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Posted on February 28, 2023 By Rabbi Yisroel Belsky ztl | Series: | Level:


Someone else’s car hit my car, and he said he would pay to have it repaired. I went to a body repair shop, and I was told that it would cost $450 to have it fixed. Can I take the money, and not have it fixed, and use the money for something else?


There are two principles that apply here. The first is that in general, when a person damages a car, he’s supposed to pay for the amount that the damaged car has decreased in value. It could be that the decrease in value would be much less than $450. Perhaps your car was old, and the dent the other person made decreased the value by only $100, or perhaps only $50, or by nothing at all.

The second method of calculating damages is based on a ruling of the Shach. This states that if a car can be fixed, and in fact the damaged party is ready to fix it, then the damager is required to pay for fixing the object, which may be more than the car’s decrease in value.

We use the second ruling if the person uses the money to fix the damages. However, if the damaged party takes the money which is given for fixing the car – which happens to be more than the actual decrease in value of the car – and doesn’t actually fix it, then he’s taking money that is not his. This is because if he doesn’t intend to use the money for fixing the car, then the damager only owes for the decrease in the car’s value.

If the money to cover the loss will come from insurance, then the din (Jewish law) is different. Insurance firms generally pay the amount required for fixing the object, and not for the objects decrease in value. It is thus permissible to take this amount from the insurance company, even if you don’t intend to use it for fixing it, because these are the insurance company’s rules for determining about how much money will be paid, and the money is intended for the one who suffered the damange.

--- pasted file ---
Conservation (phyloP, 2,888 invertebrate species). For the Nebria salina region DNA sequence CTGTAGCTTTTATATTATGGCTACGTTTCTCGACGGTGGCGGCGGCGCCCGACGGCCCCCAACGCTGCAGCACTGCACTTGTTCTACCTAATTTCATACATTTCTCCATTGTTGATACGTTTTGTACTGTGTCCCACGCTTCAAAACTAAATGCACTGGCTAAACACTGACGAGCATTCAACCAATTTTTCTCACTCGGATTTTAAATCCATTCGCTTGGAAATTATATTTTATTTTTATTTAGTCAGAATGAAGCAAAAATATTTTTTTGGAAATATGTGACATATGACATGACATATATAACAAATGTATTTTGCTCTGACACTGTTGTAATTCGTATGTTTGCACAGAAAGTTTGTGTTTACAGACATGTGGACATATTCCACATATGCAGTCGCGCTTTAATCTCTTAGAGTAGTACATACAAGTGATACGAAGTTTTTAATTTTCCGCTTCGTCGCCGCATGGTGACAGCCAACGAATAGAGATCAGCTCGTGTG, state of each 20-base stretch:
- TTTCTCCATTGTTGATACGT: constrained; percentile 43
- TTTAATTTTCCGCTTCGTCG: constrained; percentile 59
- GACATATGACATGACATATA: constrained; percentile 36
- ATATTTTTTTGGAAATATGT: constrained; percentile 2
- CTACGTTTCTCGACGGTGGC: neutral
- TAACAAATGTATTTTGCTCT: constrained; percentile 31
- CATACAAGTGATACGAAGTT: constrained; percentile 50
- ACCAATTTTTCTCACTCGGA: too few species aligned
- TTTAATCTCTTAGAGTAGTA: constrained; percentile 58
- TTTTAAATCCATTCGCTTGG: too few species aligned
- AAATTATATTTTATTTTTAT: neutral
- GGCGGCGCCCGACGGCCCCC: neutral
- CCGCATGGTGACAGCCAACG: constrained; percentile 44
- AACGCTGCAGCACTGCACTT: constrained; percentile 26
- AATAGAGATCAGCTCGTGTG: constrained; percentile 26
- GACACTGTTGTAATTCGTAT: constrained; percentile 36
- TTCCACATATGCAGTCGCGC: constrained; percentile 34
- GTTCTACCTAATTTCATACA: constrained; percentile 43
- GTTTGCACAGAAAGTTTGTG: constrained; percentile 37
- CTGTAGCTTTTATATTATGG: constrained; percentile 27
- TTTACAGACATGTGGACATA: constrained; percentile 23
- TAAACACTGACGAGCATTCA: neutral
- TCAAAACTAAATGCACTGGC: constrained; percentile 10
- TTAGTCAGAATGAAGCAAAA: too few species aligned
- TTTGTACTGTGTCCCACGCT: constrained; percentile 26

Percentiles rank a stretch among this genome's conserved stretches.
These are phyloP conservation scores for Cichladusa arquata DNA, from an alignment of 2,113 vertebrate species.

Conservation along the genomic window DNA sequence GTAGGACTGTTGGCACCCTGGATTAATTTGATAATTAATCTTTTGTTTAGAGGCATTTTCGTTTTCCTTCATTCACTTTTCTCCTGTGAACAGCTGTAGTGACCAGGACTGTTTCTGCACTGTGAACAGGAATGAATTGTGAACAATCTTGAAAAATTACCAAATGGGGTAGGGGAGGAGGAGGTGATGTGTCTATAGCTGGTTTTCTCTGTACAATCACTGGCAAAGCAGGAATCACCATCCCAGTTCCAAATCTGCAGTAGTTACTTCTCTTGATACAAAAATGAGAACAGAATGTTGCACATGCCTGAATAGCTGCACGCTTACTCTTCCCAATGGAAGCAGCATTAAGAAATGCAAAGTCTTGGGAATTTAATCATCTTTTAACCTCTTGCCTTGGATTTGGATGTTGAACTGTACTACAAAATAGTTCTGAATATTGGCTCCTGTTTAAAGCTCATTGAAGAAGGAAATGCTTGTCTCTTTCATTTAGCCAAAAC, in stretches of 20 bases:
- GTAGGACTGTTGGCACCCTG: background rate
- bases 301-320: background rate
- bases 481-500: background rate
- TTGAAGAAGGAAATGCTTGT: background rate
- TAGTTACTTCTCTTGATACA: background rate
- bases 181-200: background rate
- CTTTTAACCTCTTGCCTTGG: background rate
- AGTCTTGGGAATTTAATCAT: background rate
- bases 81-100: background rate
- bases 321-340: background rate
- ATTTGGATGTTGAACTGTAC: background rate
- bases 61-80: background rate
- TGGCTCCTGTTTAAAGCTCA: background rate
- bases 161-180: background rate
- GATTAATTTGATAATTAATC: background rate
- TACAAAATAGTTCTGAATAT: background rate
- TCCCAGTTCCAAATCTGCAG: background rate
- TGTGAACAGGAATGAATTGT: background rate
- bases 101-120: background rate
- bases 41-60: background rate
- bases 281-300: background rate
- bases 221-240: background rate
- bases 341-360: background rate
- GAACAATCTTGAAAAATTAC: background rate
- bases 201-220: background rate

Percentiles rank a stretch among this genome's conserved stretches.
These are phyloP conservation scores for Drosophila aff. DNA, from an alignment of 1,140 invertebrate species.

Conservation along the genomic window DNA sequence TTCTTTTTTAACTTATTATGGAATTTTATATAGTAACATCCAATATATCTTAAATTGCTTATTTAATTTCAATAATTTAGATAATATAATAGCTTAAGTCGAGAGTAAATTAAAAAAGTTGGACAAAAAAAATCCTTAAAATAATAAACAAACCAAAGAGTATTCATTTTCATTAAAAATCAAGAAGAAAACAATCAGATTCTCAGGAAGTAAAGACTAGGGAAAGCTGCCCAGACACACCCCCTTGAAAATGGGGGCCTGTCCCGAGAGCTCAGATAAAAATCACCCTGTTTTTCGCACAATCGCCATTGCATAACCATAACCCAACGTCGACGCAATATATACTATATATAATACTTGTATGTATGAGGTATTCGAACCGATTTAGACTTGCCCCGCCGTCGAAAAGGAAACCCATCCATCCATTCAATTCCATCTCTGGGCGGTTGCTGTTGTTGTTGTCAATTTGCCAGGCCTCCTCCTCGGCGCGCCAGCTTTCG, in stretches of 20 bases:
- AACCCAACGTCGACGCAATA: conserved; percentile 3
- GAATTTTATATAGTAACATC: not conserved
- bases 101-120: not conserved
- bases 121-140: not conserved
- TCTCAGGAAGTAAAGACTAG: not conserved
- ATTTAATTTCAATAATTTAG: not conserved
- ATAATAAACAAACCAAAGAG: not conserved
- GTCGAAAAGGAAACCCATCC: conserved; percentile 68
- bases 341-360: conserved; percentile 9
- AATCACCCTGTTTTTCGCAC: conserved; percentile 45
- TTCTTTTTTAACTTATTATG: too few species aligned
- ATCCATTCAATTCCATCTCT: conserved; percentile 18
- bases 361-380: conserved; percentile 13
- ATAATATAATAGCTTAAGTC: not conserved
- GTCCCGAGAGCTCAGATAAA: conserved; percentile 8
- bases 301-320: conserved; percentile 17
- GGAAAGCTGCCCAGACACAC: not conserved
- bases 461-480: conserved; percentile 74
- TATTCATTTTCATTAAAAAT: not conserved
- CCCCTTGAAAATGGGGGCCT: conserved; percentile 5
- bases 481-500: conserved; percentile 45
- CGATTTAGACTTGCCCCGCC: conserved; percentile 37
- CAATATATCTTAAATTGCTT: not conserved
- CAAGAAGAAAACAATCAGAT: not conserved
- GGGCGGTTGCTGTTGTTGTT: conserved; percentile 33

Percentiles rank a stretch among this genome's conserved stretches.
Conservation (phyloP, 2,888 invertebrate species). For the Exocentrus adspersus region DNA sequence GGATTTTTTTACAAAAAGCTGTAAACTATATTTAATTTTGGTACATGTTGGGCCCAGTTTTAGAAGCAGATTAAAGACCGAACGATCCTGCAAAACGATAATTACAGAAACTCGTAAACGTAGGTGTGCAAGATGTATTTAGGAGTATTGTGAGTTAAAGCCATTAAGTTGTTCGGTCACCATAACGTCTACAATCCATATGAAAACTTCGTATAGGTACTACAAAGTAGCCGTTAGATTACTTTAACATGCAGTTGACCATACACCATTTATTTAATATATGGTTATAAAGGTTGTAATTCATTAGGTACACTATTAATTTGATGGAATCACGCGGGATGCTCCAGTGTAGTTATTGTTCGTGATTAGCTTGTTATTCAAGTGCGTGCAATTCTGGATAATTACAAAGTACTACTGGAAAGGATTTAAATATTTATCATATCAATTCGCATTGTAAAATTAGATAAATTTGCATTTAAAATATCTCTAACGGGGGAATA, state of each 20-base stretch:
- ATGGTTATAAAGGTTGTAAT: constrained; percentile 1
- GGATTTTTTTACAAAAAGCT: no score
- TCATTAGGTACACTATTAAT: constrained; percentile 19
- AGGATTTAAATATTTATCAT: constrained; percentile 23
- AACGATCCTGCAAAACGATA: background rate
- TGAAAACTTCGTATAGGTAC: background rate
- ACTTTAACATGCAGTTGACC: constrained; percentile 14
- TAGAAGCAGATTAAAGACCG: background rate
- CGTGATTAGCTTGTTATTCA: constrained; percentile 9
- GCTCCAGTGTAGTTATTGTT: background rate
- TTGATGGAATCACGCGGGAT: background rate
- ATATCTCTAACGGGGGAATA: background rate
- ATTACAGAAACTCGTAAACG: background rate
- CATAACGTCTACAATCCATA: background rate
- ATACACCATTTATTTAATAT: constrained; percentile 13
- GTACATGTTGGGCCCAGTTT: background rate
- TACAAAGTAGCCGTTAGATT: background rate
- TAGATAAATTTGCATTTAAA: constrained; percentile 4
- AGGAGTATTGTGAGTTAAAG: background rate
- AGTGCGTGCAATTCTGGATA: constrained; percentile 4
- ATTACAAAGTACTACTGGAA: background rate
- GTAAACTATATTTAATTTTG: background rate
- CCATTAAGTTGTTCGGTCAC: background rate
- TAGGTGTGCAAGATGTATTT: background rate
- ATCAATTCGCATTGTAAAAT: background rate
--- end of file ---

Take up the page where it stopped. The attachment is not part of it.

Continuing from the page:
How does one determine objectively the decrease in value of the car with the damage?


A used car salesman can usually make such a determination.


What if you tell the person who hit the car that you don’t intend to fix the car, and say, “I don’t think you’re obligated to pay for the whole damage.” And he responds, “I want to pay you the whole $450 to fix the car anyway.”


If he wants to pay, you’re not obligated to argue with him. Some people like to do more than they’re required to do.


So if he insists, then I can take the money?


It’s not considered as though he’s giving you a charity or a donation. It’s accepted in America to do this sort of thing. But you cannot ask for this higher sum unless you want to fix the car. This is a rule that people aren’t aware of.


One morning the Monsey bus was making a turn at 14th Street when a woman who had the right of way was crossing the street. The bus hit the woman to some extent. She apparently wasn’t that hurt, but she came onto the bus, saying that she was a non-Orthodox Jew, and was a student at Cardozo Law school a few blocks away. She was angry, claiming that she could have been killed. She asked the people on the bus: “Did anyone see what happened to me?” No one responded. She said: “It’s nice to know that my people are here for me when I need them”, and she stormed off the bus. If any passenger had seen what happened to her, were they obligated to speak up and say so when she asked? Is the fact that she may have used that person as a witness in a secular court, rather than a Jewish court, a factor?

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